Ferdinand Joseph Arnodin (October 9, 1845 – April 24, 1924) was a French engineer and industrialist born in Sainte-Foy-lès-Lyon, Rhône who died in Châteauneuf-sur-Loire in Loiret.
Specialising in cableway transporters, he is regarded as the inventor of the transporter bridge, having been the first to patent the idea in 1887.
However, the first such bridge was in fact designed by Alberto Palacio, with Arnodin's help.
Nine of the eighteen known examples of the transporter bridge may be attributed to him.
Three of them still exist.
They use the technology of both suspension bridges and cable-stayed bridges.
Arnodin built a great number of second generation suspension bridges at the turn of the 20th century, and he also restored and consolidated a number of old first generation suspension bridges (before 1860): the aprons were reinforced and the old wire cables replaced by spirally-wound double torsion steel wire ropes, often with addition of a cable-stayed bridge (known structural modification under the name of “Système Arnodin”).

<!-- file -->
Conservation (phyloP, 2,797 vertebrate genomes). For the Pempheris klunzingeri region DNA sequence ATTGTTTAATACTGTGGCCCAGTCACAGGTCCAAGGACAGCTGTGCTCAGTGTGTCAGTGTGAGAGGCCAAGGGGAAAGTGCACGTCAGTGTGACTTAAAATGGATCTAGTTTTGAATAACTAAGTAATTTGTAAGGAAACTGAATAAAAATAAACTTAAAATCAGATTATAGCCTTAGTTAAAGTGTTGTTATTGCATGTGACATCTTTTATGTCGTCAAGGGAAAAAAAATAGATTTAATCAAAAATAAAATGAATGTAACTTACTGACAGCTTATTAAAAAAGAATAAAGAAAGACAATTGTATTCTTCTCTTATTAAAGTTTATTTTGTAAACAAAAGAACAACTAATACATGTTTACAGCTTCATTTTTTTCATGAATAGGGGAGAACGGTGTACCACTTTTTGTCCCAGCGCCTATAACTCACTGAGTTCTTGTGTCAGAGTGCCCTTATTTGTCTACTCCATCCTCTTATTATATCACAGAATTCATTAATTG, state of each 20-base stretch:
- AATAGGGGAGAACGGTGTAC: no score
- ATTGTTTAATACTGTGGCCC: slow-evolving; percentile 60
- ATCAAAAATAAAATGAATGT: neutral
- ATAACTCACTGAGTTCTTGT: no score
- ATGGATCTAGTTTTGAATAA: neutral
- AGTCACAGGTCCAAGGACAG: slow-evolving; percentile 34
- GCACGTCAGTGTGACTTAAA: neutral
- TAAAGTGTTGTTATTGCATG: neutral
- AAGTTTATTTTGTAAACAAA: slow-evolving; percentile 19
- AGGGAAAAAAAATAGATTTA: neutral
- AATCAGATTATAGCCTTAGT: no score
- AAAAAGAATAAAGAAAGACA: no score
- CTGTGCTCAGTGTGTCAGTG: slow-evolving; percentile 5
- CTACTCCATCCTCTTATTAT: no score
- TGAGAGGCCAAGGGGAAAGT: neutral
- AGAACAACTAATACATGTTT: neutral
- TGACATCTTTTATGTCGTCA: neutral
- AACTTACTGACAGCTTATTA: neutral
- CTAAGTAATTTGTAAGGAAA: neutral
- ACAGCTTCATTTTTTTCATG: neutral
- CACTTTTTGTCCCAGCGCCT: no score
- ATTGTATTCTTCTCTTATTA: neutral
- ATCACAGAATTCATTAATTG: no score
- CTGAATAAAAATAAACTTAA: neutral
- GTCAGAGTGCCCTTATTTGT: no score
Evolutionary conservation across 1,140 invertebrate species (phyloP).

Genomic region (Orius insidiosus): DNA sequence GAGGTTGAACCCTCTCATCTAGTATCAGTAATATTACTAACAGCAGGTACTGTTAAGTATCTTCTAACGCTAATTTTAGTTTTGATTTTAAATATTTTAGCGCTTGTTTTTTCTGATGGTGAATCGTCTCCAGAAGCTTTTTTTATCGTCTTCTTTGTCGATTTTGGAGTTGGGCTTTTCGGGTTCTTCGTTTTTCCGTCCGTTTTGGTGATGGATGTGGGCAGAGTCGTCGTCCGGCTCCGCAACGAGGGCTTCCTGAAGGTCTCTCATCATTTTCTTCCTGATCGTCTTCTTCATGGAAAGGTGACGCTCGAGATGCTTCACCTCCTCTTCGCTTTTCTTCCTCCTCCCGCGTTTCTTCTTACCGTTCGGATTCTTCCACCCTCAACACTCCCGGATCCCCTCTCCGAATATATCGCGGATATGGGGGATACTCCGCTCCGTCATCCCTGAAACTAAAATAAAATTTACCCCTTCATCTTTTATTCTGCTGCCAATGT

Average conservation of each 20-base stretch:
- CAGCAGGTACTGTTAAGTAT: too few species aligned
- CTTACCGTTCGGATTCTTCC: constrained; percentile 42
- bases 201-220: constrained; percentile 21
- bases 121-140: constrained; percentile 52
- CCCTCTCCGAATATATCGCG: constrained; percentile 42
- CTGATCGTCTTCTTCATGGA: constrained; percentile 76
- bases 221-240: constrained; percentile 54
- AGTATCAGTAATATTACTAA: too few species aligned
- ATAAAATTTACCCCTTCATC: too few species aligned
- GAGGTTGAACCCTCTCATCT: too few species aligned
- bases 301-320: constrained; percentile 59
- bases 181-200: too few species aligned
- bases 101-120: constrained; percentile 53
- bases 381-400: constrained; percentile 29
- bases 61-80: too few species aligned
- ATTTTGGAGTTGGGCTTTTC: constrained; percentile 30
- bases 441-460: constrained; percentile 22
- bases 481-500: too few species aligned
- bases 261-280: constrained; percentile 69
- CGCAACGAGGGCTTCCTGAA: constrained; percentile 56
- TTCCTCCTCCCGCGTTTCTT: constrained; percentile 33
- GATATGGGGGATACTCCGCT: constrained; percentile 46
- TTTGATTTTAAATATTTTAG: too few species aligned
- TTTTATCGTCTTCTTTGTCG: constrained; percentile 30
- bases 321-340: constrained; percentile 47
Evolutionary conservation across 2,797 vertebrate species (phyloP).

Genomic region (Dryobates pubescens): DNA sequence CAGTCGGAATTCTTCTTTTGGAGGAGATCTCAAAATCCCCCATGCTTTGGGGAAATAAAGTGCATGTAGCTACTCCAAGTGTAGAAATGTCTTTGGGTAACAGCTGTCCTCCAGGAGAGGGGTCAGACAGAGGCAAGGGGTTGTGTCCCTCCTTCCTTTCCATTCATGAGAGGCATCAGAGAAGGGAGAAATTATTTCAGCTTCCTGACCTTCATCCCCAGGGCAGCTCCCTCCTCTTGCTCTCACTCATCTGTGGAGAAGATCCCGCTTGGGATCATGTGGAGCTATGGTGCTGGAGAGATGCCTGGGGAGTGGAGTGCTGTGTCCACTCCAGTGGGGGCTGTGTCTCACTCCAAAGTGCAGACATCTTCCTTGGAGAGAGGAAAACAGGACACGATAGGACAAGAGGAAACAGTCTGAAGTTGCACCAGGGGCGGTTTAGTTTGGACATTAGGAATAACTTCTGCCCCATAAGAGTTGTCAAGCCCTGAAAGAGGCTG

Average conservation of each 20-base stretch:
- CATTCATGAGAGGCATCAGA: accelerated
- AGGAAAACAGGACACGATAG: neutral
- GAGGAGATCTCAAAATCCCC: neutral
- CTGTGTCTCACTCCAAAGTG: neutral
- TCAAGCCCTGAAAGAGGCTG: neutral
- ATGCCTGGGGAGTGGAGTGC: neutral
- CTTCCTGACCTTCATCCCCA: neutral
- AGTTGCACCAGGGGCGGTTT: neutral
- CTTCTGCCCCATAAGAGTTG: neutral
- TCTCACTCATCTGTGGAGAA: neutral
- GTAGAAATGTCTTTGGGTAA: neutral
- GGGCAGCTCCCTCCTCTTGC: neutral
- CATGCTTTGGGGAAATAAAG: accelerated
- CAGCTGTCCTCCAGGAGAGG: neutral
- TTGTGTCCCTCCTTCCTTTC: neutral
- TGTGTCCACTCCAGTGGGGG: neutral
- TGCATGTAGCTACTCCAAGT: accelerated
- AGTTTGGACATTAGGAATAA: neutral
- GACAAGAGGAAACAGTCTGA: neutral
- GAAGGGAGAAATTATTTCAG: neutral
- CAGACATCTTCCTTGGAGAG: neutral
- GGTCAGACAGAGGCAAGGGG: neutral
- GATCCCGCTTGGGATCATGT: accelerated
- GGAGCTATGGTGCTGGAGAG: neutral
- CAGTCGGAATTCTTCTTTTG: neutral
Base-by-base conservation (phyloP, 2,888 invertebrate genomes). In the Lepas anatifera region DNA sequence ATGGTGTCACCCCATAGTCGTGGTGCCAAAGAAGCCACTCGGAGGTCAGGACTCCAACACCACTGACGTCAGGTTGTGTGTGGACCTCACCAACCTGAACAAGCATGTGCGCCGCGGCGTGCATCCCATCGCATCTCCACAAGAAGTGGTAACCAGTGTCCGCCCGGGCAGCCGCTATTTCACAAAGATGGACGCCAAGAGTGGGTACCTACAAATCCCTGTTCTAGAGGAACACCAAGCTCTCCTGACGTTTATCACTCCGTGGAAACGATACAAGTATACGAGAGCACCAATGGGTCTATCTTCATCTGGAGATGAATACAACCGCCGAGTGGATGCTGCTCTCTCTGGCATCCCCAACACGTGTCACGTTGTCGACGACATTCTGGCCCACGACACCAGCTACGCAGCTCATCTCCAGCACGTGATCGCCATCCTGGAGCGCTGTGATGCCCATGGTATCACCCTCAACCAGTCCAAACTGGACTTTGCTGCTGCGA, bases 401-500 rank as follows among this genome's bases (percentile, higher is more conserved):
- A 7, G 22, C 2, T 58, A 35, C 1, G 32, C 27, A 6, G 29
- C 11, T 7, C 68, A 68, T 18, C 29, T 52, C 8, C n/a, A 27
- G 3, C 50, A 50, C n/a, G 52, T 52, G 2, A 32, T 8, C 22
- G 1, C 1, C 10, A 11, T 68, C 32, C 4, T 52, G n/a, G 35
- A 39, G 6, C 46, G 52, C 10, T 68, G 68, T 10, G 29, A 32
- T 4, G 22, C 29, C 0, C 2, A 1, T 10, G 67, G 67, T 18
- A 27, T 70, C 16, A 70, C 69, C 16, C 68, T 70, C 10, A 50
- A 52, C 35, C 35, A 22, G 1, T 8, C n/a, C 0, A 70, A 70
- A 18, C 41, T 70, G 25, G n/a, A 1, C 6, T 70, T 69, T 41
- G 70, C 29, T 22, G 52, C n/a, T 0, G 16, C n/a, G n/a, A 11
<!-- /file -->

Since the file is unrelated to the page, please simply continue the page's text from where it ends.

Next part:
His factory (for the production of prefabricated metal sub-structures) was established in Châteauneuf-sur-Loire.
Vestiges of this factory were still visible a few years ago, and the chimney could still be seen, half ruined, between the Loire and railway.
The Loire Fleet Museum, at Châteauneuf-sur-Loire, shows memories of these workshops: an old model of the Nantes transporter bridge, a section of steel wire rope manufactured by Arnodin and photographs.